After the mandatory usage of Document Identification Number (DIN) by income tax authorities, the Central Board of Indirect Taxes (CBIC) has also decided to make DIN mandatory for investigation-related communications for Goods and Services Tax (GST), customs and excise beginning on Friday.
No search authorisation, summons, arrest memo, inspection notices and letters issued in the course of any enquiry shall be issued by any officer under the Board to a taxpayer or any other person without such computer- generated DIN being quoted in the communication, a CBIC circular said.
Revenue Secretary Ajay Bhushan Pandey on Thursday said, “The DIN system would ensure greater accountability and transparency in the indirect tax administration as well. It would also provide the taxpayer a digital facility to verify any communications.”
“Further, the DIN system would be extended to other communications by the end of next month. No communication would be issued without DIN except only if it is in the specified exceptional circumstances,” he added. The CBIC circular states that communication may be issued without DIN where there are technical difficulties, and that when the communication is required to be issued at short notice or in urgent situations, the same nonetheless needs to be regularised within 15 working days of its issuance.
The genuineness of the communication can be checked and verified by visiting the CBIC’s website by GST taxpayers and recipients of summons, search warrants. “The Board, in exercise of its powers under Section 168(1) of the CGST Act, 2017 and Section 37B of the Central Excise Act, 1944, directs that no search authorisation, summons, arrest memo, inspection notices and letters issued in the course of any inquiry shall be issued by any officer under the Board to a taxpayer or any other person, on or after the 8th day of November, 2019 without a computer generated Document Identification Number (DIN) being duly quoted prominently in the body of such communication,” the CBIC said.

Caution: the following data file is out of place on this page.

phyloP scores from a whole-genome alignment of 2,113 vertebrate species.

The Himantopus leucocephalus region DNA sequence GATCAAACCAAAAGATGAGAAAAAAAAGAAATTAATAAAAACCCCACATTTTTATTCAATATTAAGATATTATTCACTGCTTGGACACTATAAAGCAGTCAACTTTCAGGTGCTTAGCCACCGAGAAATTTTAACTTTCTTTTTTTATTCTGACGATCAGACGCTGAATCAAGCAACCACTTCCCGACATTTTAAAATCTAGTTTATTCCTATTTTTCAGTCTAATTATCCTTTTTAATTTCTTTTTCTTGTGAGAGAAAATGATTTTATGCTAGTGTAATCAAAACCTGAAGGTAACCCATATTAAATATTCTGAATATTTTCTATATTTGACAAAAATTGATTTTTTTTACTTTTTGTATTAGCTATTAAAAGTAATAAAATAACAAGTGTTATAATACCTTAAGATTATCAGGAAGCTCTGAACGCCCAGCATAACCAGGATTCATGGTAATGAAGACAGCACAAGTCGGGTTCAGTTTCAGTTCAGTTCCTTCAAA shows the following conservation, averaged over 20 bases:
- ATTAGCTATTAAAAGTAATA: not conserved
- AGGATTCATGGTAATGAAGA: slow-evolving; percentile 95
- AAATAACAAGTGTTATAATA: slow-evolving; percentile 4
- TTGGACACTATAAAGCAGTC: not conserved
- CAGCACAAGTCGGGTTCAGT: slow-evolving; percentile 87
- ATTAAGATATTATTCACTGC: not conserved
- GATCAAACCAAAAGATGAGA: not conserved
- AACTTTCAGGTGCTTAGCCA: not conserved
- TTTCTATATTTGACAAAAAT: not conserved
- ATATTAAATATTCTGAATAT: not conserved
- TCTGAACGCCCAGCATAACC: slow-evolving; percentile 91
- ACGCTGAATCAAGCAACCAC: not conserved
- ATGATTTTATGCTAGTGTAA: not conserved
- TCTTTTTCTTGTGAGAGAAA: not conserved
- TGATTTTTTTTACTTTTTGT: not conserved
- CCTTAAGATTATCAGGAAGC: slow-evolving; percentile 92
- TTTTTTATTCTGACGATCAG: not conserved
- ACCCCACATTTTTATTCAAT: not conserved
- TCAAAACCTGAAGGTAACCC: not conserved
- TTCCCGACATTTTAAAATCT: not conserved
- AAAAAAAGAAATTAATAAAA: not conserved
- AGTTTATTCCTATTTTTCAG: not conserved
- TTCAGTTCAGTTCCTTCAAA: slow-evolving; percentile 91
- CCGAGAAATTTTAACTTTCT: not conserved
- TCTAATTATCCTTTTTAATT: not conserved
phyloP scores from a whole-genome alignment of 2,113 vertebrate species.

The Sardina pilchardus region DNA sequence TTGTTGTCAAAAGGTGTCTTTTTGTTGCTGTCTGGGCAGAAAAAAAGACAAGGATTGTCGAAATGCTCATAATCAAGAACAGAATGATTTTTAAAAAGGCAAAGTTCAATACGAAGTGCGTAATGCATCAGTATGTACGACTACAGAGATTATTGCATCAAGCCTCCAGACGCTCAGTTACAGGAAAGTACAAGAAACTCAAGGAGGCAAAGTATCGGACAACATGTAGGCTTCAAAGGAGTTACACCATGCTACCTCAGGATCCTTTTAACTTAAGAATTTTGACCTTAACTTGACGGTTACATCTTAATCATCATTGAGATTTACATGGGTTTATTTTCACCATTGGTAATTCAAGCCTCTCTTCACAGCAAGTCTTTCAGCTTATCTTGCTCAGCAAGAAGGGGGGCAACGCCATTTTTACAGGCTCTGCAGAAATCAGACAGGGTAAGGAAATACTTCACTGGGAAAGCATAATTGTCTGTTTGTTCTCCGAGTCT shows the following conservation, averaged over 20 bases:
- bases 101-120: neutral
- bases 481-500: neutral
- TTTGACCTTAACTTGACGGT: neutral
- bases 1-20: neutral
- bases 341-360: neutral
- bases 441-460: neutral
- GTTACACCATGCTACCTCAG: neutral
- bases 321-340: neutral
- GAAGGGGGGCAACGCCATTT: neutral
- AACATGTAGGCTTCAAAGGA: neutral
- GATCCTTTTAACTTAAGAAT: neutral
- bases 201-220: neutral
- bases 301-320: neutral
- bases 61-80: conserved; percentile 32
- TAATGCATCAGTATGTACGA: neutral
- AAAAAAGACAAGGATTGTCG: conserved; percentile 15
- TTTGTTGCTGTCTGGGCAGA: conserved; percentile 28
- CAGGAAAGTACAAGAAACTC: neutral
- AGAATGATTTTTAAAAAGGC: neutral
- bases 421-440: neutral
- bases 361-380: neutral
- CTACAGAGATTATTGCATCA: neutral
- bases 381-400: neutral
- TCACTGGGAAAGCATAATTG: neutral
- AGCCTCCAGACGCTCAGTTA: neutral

It added that any specified communication not bearing electronically-generated DIN shall be treated as invalid and deemed to have never been issued.
It said this move is aimed at increasing transparency and accountability in indirect tax administration and this would create a digital directory for maintaining a proper audit trail of such communications.
The directive requires immediate mapping of authorised officers who need to generate the DIN, in order to successfully add users for the DIN utility and enable them to electronically generate DINs. “The circular would help taxpayers verify the genuineness of the communication along with creating a digital directory for maintaining a proper audit trail of such communication,” Tanushree Roy, Director—GST, Nangia Andersen Consulting, said.